Rep. Alexandria Ocasio-Cortez (D-NY) responded to criticism from former Starbucks CEO Howard Schultz Wednesday by wondering on Twitter, “Why don’t people ever tell billionaires who want to run for President that they need to ‘work their way up’ or that ‘maybe they should start with city council first’?”
Why don’t people ever tell billionaires who want to run for President that they need to “work their way up” or that “maybe they should start with city council first”? https://t.co/3d8Nenrvl5— Alexandria Ocasio-Cortez (@AOC) January 30, 2019
Her tweet was in response to Schultz’s comments criticizing her proposed tax increases on the wealthy and even citing them as the reason he’s considering a 2020 presidential run as an Independent rather than a Democrat.
In a follow-up tweet responding to a critic, Ocasio-Cortez explained that she was discouraged from running at all despite her relevant experience.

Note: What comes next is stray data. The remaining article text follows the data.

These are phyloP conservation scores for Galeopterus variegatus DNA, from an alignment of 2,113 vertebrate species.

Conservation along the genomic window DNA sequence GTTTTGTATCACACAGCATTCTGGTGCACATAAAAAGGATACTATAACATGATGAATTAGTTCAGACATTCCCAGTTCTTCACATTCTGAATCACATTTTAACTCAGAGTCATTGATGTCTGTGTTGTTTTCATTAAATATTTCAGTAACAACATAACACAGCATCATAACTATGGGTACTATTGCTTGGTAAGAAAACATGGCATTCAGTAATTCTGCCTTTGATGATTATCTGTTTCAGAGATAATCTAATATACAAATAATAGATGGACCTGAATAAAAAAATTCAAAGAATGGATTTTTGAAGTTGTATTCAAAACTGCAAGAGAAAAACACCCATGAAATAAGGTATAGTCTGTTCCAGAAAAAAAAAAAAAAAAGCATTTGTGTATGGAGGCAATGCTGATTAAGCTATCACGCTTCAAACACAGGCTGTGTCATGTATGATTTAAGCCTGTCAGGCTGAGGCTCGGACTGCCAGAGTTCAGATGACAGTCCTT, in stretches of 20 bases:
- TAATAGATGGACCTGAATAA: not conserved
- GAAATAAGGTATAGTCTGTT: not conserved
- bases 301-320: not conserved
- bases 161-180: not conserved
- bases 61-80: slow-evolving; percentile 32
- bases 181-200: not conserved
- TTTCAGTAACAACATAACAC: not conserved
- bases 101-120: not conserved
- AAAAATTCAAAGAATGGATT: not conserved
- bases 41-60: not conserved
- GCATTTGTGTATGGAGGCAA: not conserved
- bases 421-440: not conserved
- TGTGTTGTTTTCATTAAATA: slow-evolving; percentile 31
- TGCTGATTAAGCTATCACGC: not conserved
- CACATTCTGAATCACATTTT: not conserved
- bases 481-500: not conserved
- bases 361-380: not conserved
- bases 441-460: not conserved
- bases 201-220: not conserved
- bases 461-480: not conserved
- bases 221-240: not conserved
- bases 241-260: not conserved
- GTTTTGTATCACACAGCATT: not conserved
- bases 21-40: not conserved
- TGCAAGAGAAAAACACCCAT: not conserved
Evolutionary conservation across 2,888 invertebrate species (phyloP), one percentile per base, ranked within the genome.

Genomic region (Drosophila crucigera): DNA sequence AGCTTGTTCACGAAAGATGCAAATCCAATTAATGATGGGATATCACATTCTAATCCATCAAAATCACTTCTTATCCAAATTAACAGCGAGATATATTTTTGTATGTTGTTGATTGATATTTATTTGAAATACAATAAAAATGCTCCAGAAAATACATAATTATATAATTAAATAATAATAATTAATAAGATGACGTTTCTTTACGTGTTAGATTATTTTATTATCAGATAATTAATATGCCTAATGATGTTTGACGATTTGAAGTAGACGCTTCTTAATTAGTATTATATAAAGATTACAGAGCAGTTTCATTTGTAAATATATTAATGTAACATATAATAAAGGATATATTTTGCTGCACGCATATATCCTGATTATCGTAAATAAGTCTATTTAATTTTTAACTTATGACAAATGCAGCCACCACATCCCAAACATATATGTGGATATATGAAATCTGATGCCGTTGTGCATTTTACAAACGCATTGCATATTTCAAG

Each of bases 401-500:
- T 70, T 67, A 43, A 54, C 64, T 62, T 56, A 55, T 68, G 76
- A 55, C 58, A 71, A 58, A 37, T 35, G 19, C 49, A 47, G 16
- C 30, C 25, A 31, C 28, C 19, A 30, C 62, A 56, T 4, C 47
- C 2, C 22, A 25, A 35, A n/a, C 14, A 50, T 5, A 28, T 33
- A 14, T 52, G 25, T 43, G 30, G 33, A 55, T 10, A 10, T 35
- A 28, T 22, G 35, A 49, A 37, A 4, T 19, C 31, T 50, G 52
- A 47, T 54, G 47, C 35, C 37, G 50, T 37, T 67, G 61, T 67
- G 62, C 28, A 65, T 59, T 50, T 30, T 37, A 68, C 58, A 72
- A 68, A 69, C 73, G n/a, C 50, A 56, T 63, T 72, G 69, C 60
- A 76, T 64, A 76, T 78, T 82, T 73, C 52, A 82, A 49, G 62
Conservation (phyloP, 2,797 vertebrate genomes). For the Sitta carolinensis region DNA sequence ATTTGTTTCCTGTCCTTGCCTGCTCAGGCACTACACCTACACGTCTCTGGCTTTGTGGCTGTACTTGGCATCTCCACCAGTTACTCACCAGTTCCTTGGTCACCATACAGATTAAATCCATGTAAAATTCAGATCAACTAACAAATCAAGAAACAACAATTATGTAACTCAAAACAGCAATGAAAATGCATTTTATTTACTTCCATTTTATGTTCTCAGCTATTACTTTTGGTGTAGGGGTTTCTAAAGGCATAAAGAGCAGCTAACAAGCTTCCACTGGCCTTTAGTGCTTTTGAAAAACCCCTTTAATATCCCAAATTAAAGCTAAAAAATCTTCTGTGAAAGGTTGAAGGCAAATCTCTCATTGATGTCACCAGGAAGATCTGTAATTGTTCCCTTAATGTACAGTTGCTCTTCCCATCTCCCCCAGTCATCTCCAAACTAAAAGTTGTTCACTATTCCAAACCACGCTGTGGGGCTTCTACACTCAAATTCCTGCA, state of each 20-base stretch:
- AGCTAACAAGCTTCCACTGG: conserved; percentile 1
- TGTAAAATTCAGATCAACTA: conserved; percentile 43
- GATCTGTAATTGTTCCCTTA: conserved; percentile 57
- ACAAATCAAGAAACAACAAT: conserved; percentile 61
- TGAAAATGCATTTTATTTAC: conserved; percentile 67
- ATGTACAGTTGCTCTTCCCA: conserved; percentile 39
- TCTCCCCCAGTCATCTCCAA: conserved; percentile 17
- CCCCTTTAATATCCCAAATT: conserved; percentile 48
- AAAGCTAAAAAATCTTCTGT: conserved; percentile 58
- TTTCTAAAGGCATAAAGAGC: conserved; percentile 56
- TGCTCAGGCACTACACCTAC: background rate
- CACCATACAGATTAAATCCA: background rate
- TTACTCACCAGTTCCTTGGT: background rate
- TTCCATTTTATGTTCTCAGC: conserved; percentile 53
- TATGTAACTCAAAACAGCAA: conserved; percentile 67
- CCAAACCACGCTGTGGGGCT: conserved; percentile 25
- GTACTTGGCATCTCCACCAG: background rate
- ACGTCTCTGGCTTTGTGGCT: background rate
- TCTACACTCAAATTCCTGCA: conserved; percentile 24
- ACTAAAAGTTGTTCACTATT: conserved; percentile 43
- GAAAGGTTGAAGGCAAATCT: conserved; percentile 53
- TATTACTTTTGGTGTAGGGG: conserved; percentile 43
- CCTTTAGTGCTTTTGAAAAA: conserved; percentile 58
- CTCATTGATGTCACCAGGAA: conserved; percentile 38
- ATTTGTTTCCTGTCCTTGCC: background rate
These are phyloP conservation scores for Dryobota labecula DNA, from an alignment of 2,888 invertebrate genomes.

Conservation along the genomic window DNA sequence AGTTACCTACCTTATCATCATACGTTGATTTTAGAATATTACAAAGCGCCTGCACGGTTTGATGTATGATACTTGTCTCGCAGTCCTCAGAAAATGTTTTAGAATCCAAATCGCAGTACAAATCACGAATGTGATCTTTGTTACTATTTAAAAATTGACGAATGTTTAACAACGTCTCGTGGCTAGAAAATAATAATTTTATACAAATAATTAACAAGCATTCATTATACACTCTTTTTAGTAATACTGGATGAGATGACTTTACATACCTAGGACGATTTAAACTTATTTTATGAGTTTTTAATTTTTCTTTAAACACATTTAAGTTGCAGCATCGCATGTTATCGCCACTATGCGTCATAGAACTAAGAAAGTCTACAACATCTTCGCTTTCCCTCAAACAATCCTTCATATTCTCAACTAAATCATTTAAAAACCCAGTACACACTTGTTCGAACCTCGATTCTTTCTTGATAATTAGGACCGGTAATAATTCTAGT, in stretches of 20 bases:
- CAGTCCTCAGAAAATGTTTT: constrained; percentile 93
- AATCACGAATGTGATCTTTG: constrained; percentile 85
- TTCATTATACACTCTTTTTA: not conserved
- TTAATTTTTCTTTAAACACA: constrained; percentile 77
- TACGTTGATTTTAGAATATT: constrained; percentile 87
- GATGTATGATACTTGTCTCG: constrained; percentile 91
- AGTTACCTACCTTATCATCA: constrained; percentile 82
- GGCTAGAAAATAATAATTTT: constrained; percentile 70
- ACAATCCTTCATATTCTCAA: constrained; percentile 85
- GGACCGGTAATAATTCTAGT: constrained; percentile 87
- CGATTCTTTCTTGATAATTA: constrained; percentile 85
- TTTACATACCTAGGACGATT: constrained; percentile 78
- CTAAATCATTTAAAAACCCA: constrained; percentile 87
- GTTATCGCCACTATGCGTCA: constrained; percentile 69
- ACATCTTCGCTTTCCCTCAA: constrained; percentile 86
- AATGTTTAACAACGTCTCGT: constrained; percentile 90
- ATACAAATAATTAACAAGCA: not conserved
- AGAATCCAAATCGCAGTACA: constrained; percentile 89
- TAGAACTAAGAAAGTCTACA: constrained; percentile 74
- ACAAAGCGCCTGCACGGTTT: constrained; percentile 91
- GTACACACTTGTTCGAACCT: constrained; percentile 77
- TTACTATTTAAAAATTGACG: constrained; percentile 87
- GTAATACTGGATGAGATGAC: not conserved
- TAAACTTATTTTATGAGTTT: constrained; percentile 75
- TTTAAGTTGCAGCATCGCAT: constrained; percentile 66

“This bartender” has served in a Senate casework office, organized & educated 1000s of young people, earned relevant degrees w/ honors, worked on field campaigns, and the only reason I wasn’t told to run for city council was because I was consistently told not to run at all. https://t.co/MOzOtP9Xhd— Alexandria Ocasio-Cortez (@AOC) January 30, 2019
However, as some pointed out on Twitter, Shultz did “work his way up” from a very difficult background.
Schultz grew up in the projects, was the first of his family to go to college, and turned a tiny coffeeshop into a multi-billion dollar company. How much more should he “work his way up?” https://t.co/JfqAfwxgXK— Dana Loesch (@DLoesch) January 30, 2019
Howard Schultz grew up dirt poor in a Brooklyn housing project. You’re from Westchester! https://t.co/gVq09qWjkV— Katie Pavlich (@KatiePavlich) January 30, 2019
Schultz was born in federally subsidized housing in Brooklyn and was the first person to graduate college in his family attending Northern Michigan University on a football scholarship. He worked his way through the ranks at Starbucks and eventually bought the company and became CEO.
Former Starbucks CEO Howard Schultz: "I've also been criticized for being a billionaire. Let's talk about that: I'm self-made. I grew up in the projects in Brooklyn, New York. I thought that was the American dream. The aspiration of America." https://t.co/bQP4w60eFT— MSNBC (@MSNBC) January 30, 2019